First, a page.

Deregulation has been so successful because the White House and Republicans in Congress agree on its importance. But what is the actual purpose of all this clear-cutting? More limited government is a conservative end in itself, but ask any Republican and they’ll call deregulation a jobs program. Does that hold up?
No. Just thinking back to 2008, when a concerted effort to neglect mortgage and securities regulations led to the largest job loss in nearly a century, should disabuse anyone of this notion. Former Fed Chair Alan Greenspan admitted to Congress that year that “voluntary regulation does not work,” a flaw in his thinking that he somehow only figured out after Wall Street nearly blew up the economy.
Conservatives characterize regulations as “job-killing” through a cock-eyed viewpoint I’d call “cost-cost analysis.” They tally up the financial burdens of complying with federal regulations — $1.9 trillion in 2016, per the Competitive Enterprise Institute — while ignoring any of the public benefits to stopping pollution or hazardous workplaces or self-dealing on Wall Street. A 2011 retrospective study of the Clean Air Act found the benefits outweighed the costs by 25-1. But the ability to breathe freely isn’t a part of the deregulators’ calculations.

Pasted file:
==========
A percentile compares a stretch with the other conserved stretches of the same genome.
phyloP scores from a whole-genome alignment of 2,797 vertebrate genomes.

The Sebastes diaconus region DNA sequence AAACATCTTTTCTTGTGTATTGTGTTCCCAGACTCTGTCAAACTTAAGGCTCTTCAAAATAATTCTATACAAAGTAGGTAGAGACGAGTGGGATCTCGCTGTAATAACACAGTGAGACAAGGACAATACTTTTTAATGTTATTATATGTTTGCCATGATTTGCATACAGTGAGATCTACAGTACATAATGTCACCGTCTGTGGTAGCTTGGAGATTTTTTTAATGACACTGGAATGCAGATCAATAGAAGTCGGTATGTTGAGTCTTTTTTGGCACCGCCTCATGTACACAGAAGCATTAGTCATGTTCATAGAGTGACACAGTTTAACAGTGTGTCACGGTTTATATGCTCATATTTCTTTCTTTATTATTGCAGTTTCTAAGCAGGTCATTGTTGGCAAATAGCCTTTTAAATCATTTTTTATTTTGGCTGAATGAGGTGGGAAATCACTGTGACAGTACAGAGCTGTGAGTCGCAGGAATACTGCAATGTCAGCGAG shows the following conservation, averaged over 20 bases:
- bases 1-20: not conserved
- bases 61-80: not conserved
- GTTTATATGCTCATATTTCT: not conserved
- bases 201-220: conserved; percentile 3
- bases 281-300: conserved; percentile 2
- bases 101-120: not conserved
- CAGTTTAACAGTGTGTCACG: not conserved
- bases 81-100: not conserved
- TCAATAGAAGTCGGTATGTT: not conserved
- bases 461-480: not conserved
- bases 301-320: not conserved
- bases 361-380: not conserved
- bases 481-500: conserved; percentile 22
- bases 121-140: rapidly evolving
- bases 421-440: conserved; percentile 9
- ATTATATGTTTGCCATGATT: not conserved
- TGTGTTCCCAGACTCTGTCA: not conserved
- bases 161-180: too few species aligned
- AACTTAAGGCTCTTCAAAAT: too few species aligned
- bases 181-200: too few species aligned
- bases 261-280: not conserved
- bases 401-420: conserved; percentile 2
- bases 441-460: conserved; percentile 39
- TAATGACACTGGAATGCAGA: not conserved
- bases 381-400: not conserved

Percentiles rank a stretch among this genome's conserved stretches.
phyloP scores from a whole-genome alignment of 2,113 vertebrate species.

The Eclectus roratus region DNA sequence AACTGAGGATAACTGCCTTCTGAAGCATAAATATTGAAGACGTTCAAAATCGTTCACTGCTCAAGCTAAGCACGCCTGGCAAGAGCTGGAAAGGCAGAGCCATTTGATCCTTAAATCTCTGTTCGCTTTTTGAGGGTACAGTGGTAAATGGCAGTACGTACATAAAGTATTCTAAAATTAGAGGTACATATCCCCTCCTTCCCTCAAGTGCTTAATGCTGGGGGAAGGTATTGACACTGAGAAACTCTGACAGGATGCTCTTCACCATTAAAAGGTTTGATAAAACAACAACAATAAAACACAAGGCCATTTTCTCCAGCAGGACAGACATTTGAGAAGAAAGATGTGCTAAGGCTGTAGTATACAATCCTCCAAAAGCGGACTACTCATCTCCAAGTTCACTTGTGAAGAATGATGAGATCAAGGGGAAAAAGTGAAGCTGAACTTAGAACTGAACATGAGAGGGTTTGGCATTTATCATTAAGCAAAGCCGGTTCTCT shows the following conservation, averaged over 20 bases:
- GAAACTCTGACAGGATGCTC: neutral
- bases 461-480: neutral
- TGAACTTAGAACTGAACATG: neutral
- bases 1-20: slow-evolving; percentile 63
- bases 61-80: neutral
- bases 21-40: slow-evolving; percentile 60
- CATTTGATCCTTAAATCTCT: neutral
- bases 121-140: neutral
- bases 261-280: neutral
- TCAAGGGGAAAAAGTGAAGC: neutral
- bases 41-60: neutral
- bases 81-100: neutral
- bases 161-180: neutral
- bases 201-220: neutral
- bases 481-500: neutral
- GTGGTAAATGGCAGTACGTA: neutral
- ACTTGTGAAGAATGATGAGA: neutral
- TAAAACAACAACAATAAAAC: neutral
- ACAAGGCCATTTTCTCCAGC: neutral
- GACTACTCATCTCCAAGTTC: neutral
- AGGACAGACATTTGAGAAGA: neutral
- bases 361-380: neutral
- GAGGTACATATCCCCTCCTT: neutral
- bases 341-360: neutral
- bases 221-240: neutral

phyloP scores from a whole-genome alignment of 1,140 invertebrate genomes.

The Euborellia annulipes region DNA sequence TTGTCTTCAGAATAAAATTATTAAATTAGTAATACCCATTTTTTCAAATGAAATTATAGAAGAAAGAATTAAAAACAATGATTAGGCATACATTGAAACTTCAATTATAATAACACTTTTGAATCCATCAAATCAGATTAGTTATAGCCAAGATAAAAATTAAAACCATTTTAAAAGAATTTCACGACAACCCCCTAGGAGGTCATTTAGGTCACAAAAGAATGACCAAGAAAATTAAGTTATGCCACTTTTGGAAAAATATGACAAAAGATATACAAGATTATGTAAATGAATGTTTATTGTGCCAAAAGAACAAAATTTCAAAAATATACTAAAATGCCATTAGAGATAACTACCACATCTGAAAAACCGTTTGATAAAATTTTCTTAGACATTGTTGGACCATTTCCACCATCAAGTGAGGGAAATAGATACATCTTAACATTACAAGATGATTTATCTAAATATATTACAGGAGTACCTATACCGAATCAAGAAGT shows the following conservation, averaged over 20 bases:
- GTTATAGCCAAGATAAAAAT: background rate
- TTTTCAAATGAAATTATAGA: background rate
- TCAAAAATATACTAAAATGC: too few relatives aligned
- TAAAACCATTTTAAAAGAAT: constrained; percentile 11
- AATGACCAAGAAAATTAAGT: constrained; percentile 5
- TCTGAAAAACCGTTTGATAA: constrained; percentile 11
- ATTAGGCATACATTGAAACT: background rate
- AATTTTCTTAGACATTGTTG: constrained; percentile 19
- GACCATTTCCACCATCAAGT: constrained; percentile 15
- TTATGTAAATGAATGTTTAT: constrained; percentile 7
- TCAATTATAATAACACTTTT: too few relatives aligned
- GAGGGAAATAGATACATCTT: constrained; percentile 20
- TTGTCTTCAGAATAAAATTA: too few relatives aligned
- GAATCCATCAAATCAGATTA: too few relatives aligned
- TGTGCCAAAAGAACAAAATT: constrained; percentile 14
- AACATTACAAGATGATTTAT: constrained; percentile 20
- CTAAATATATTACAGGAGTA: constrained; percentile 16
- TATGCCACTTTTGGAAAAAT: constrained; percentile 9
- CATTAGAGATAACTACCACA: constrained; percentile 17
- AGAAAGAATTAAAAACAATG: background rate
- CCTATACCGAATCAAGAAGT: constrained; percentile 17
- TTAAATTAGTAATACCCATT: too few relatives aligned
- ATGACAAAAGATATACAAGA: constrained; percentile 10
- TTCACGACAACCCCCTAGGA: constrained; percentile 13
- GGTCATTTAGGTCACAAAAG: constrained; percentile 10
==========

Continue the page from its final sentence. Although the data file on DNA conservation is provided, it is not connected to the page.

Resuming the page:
In reality, virtually every independent study on the subject finds that regulations do not affect the overall level of jobs in the economy. Certain sectors might see a reduction, while others rise. Some jobs become obsolete, while others flourish. Lack of demand has a much larger impact on job loss than regulations ever will. The yoke of regulations has become a convenient excuse for industries destined to fail. For example, Republicans claim regulators have waged a “war on coal.” However, market forces, like the cost of natural gas and other energy sources dropping well below that of coal, are far more to blame for the industry’s demise.
Undeniably, deregulation saves companies lots of money in compliance and legal costs. But you need only look at one indicator, the stock market, to understand to whom that money ultimately flows. Trump’s election has coincided with a boom in equity prices. And what do stocks measure? Expected future profits, not capital investment or job creation. Soaring stocks, particularly in industries to which the market believes Trump will hand a lifeline, tell you what gets done with all of the savings on compliance. It goes to the executives and the shareholders, not to workers or consumers. The benefits, in short, don’t get passed on; they stay in the C-suites and the stock portfolios.
In essence, deregulation represents a giant tax cut for corporate America. The idea that it unleashes corporations only so they can share their newfound fortunes borders on the ridiculous. While America chokes, drinks water with more dirt in it, handles unsafe chemicals on the job and allows financiers to reopen their gambling parlors, corporate executives celebrate, not by hiring more employees but by counting their money.